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*From MyDramaList*

Following the failure of her father’s business, Sang Mi (played Seo Ye-ji from It’s Okay to Not Be Okay) and her family move to Muji-gun where they have no friends or relatives. There she meets four young men, Han Sang Hwan (played by Taecyeon), Seok Dong Cheol (played by Woo Do-hwan from The Great Seducer), Woo Jung Hoon, and Choi Man Hee. When Sang Mi and her family face some trouble, Spiritual Father Baek Jung Ki (played by Jo Sung-ha, from Arthdal Chronicles) of Goosunwon offers to help them. However, her family is slowly getting sucked into the pseudo-religious cult and the four young men try to save her.


*beware of spoilers*

Still recovering from this whirlwind, but I don’t think I have a single bad thing to say about it. It’s worth every minute of your time. The experience of watching this show reminded me of watching Uncut Gems (2019) or the movie Spotlight (2015) combined with watching a scientology documentary. The show is stressful and leaves you on edge. I kept holding my breath and tensing up whenever the protagonists were in a bind or about to be caught (which was often).

So many characters were implicated, and there wasn’t a single “good” character that didn’t do something semi-deplorable purely out of survival. I loved that. It was a major complaint of mine from my last review (Fighter of the Destiny), since the two leads were perfect angels throughout and never gained any new insights or had a discernible arc. This show, on the other hand, was constantly pushing our characters to the brink of their mental and emotional capacities… and, I would argue, doing the same to the audience.

As a person who survived two separate and unrelated abusive churches, the depictions of the cult were all too familiar and devilishly accurate. The show makes a fine point of taking real Christian biblical scriptures out of context and twisting them for the benefit of the cult leaders, and much of the church services and mannerisms of the Spiritual Father (SF) were reminiscent of Pentecostal services. They used terms like “baptizing,” “Holy Spirit,” “salvation,” and “we shall be blessed.” But then they train their disciples in manipulation tactics, explicitly saying that they can and should lie to lure in innocent Christians by any means necessary, including exploiting the symbol of the cross. So in reality, they glorified a fiendish man, with no supernatural powers or connection to the “Mighty New Sky”—in fact, he’s a convict and a sexual predator.

Sang-mi’s family was exploited because they were easy targets, and truly, the show does a fantastic job of profiling who gets worked on by the cult. Those weak in mind, body, and spirit; those who’ve fallen on tough financial times; the marginalized and disenfranchised; the lonely and the desperate. If I had one complaint regarding Sang-mi it’s that horrendous things were happening to her while her mom is mentally incapacitated and her dad is drinking and serving the Kool-aid, but many times, all she had to say is “Mom” or “Dad.” I wanted more from her sometimes, like, get your freaking head together and say something more profound or more scathing than that. These people are after you dammit!

I died when Sang-mi insistently asked SF why he chose her. He gives the most cringeworthy reason:

“Her soul was so pure and she was so beautiful. However, back then, I think I was too impatient. The fruit must be ripe for it to taste sweeter and more delicious.”

—Referring to the underaged girl he tried to force himself on before, and most likely Apostle Kang’s own daughter (who committed suicide). So really, SF was a pedophile and preyed on young, virginal girls with silly, vulnerable parents who practically give their daughters up as a willing sacrifice. The extremely chilling moment is intercut with Sang-mi screaming “So you chose me because I remind you of the girl you drove to death?!” and then SF trying to rape her right there on the altar. It was enough to make me sick.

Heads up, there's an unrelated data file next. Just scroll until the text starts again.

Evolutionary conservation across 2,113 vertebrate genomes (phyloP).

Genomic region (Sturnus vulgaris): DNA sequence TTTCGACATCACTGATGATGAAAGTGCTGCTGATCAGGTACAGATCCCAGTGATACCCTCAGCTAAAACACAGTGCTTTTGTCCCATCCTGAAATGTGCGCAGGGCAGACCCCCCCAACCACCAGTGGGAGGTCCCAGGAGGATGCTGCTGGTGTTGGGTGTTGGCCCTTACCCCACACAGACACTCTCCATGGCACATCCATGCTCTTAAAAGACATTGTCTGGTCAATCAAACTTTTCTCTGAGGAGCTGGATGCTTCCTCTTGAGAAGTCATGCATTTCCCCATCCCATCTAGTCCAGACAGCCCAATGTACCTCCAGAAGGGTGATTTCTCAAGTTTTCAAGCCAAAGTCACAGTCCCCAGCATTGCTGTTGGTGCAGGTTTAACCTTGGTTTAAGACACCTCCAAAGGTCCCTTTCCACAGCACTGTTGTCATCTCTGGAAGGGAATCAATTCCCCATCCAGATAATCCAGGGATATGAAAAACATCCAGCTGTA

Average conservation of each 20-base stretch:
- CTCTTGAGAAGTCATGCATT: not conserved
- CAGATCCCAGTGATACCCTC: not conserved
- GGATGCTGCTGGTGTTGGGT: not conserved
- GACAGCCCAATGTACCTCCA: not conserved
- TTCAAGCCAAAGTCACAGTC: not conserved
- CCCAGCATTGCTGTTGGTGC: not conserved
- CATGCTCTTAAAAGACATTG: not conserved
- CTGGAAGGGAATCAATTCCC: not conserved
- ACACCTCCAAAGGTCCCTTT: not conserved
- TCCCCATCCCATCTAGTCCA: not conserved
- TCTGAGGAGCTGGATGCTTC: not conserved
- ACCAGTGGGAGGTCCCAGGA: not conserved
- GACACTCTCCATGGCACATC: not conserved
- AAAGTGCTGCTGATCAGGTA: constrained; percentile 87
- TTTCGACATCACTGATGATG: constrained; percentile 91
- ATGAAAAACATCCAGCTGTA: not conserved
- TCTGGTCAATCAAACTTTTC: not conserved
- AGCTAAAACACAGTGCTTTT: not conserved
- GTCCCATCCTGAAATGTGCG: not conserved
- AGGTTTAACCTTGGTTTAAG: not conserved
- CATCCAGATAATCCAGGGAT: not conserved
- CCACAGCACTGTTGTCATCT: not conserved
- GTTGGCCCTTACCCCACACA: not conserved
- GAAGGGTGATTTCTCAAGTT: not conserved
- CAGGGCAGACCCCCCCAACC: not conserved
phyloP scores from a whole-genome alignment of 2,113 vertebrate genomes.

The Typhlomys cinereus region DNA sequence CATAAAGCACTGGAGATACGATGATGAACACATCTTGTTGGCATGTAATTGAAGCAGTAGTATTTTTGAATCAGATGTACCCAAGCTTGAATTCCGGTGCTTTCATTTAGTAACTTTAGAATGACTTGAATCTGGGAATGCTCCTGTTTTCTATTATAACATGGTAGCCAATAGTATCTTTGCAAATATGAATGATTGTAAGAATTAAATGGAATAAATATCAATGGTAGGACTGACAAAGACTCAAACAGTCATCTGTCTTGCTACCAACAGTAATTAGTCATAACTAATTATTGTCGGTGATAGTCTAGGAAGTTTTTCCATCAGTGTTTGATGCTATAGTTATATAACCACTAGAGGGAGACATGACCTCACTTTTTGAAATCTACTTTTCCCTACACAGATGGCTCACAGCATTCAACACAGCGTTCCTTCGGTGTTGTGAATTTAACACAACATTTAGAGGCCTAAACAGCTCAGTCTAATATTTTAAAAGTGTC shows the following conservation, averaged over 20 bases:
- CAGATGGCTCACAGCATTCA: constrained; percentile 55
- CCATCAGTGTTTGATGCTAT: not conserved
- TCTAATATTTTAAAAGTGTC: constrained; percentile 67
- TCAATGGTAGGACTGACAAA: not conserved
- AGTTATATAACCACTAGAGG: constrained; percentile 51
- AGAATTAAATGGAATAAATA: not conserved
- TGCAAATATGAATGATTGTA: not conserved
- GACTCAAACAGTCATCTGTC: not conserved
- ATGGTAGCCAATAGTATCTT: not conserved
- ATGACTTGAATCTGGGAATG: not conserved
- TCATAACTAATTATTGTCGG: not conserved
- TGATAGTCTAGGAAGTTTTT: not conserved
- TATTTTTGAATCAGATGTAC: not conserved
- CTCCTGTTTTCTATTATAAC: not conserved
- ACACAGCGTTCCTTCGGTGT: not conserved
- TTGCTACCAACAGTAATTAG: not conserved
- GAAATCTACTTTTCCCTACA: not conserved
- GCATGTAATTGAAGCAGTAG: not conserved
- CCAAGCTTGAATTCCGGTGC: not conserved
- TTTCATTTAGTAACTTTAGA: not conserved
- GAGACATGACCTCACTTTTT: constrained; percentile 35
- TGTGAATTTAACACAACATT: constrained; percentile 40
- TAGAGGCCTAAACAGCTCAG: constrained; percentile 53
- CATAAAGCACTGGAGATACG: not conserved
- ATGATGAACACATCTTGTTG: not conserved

The creepy sanctum inside the Spiritual Father’s office.
The creepy sanctum inside the Spiritual Father’s office.

The only positive note was seeing the Hansel and Gretel crumbs the writers were leaving for the eventual escape from and dissolution of the cult (although, the cult never truly died in the end):

  1. Surprise! There’s an undercover journalist who’s been embedded for over a year
  2. The journalist stops giving Sang-mi’s mother psychoactive drugs, causing her to go through withdrawals and come to her senses
  3. Seok Dong-cheol goes undercover at the cult, effectively playing the players
  4. Sang-mi finds her cell phone in Apostle Kang’s room and starts discreetly recording evidence
  5. A dead body turns up and the dirty cop on the governor’s payroll starts becoming aggressively suspicious of the cult
  6. Sang-mi’s mom is now actively pretending to be compliant and mentally unstable while not taking her pills
Great framing and use of reflections here with the dirty cop in his car. The cross at the top of the steeple is shown upside down, furthering the concept that this “church” is not what it seems, and what is right is wrong and what is wrong is right.
Great framing and use of reflections here with the dirty cop in his car. The cross at the top of the steeple is shown upside down, furthering the concept that this “church” is not what it seems, and what is right is wrong and what is wrong is right.

The cult’s actions were systemic—that’s the word I was searching for all throughout my watch. For example, even Jung-hoon’s foolish cop father was feeding drunks and homeless people to Guseonwon for YEARS and accepting payment for doing so. He even released Sang-mi back to her oppressors when she just barely escaped; he never gave any victim the benefit of the doubt or, you know, did his job.

I loved how they had these intense prayer rituals where they tried to exorcise the demons within a (completely normal) person that consisted of beating the shit out of them. “Bruises are a mark of sin” is one of the most heinous lies I’ve ever heard. When the wannabe gangster boy who worked with Dong-cheol finds his mom badly bruised, he shows up at Guseonwon with a couple containers of gasoline and tries to light up the place. Legit, that’s what I wanted the ENTIRE time. Someone, please, just come in and set it all ablaze.